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Thread: Dumb Question About Flying

  1. #1
    Senior Member lynnifer's Avatar
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    Dumb Question About Flying

    Why don't the airlines have it so you can sit in your own chair when flying? I mean if you're going to crash .. there will hardly be any survivors anyway. What's the difference between being strapped down in a plane and being strapped down in a vehicle and wearing a seatbelt. I understand there would be turbulence .. but .. I'd be more worried of what's falling out of the overhead bins. I'm just curious why the airlines and the ADA haven't worked towards this ... being able to remove a few seats to accommodate wheelchairs.

    Sure I could transfer .. but it's the washroom situation I'm worried about since I don't catheterize but use crede.

    I'll be finished paying off my car a year early and David and I are thinking about taking a trip along the west coast for late 2008 starting from Vancouver.

    P.S. I've obviously never been on a plane in my life... lol ...
    Roses are red. Tacos are enjoyable. Don't blame immigrants, because you're unemployable.

    T-11 Flaccid Paraplegic due to TM July 1985 @ age 12

  2. #2
    I'd rather be in my chair also. "if" you did crash and then survive do you think someones going to be digging around to bring you your chair? I don't know if you could wheel over the burning rubble anyway but I don't like my chair where I can't reach it. And I haven't been on a plane post injury so I'm just rambling.
    If you can't handle me at my worst, then you sure as hell don't deserve me at my best.


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  3. #3
    Senior Member Annabanana's Avatar
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    There is no way I would trust a hostie to secure my chair for takeoffs and landings! Each chair is different as to where you strap them down and locating secure anchor points on the chairs. Not only are you then trusting their equipment, but you are also trusting that your chair is gunna hold to the anchor....if not it could become a missile.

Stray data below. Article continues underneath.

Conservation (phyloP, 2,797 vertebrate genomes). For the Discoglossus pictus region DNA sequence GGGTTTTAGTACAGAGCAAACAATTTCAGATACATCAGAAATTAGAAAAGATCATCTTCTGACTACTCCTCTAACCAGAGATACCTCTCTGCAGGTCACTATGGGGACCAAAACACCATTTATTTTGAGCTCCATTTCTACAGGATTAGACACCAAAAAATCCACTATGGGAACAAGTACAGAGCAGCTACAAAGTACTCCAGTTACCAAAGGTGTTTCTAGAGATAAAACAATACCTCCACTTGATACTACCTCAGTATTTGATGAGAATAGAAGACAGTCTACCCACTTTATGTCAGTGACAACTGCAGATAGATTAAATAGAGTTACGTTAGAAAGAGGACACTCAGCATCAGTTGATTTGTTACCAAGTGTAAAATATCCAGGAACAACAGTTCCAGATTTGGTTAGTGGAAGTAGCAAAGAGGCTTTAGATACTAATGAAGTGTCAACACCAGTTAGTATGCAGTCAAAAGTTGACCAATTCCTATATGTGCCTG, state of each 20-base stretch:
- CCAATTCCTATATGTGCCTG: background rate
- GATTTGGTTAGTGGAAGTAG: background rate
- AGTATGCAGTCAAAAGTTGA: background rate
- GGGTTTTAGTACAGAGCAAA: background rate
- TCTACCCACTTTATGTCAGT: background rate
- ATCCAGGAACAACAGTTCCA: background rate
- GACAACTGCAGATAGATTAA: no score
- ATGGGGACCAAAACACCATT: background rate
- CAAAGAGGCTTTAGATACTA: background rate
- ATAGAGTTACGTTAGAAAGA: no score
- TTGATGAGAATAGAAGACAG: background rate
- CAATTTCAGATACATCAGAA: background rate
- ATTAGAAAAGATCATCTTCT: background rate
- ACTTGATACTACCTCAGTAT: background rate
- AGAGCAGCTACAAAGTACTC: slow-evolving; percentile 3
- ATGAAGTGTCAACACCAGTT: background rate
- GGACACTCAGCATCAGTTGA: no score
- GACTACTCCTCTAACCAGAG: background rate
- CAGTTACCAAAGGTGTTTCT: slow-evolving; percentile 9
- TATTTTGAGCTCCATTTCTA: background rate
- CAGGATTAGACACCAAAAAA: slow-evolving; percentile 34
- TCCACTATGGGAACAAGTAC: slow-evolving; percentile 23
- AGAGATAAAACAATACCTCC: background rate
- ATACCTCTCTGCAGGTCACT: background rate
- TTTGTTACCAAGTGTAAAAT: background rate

4. #4
    Senior Member Clipper's Avatar
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    1. The aisle is far too narrow for a wheelchair to maneuver. You'd never get your chair down to the tie-down spot.

    2. Even one removed seat would mean a huge loss in revenue when it goes unused.

    3. Tie-downs could never meet certification standards. Aircraft seats are designed to meet crash/impact standards. Not all accidents involve loss of life, e.g. the Air France runway incident a while back in Toronto.

  5. #5
    true true. obviously I don't fly much. (:
    If you can't handle me at my worst, then you sure as hell don't deserve me at my best.


    Sometimes it is easier to widen doors than it is to open minds.

  6. #6
    It would be a huge safety factor as far as tiedowns go and there's no way to fit a normal wheelchair in anywhere other than first class and even then, not through the aisles.
    Daniel

  7. #7
    Senior Member Broknwing's Avatar
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    Quote Originally Posted by Clipper
    1. The aisle is far too narrow for a wheelchair to maneuver. You'd never get your chair down to the tie-down spot.

    2. Even one removed seat would mean a huge loss in revenue when it goes unused.

    3. Tie-downs could never meet certification standards. Aircraft seats are designed to meet crash/impact standards. Not all accidents involve loss of life, e.g. the Air France runway incident a while back in Toronto.

    1) if they make the first row of seats from where the entry door is the w/c accessible seats it would not be "far too narrow"...I've gotten my w/c in many planes to the first rows of seats.

    2) they could make the airline seat removable much like they make the front passenger seats in van conversions removable, therefore making it such that the seats would NOT go unused/unsold when a chair user was not onboard...The removed seats could be stored in the cargo area of the plane so as they could be re-installed at the destination before re-boarding the next passengers.

    3) There's no reason why tie-downs couldn't meet certification standards. If they can meet safety standards for automobile crash ratings, then they can be made for airline crash ratings. not THAT much difference in making them to meet impact/wight/drop force ratings...and YES, I DO have knowledge about rigging and weight certifications...I'm not randomly speaking out my ass...


    Lynnifer-
    the washrooms are horrendously small and whereas I can get myself into them, it's a balancing act...That in itself is one area where I think aerospace engineers need to work on improving their designs drastically. HOWEVER I don't forsee them ever making them large enough to fit a w/c in b/c they'd take up too much real-estate...
    'Chelle
    L-1 inc 11/24/03

    "My Give-a-Damn's Busted"......

  8. #8
    Senior Member Clipper's Avatar
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    Quote Originally Posted by Broknwing
    3) There's no reason why tie-downs couldn't meet certification standards. If they can meet safety standards for automobile crash ratings, then they can be made for airline crash ratings. not THAT much difference in making them to meet impact/wight/drop force ratings...and YES, I DO have knowledge about rigging and weight certifications...I'm not randomly speaking out my ass...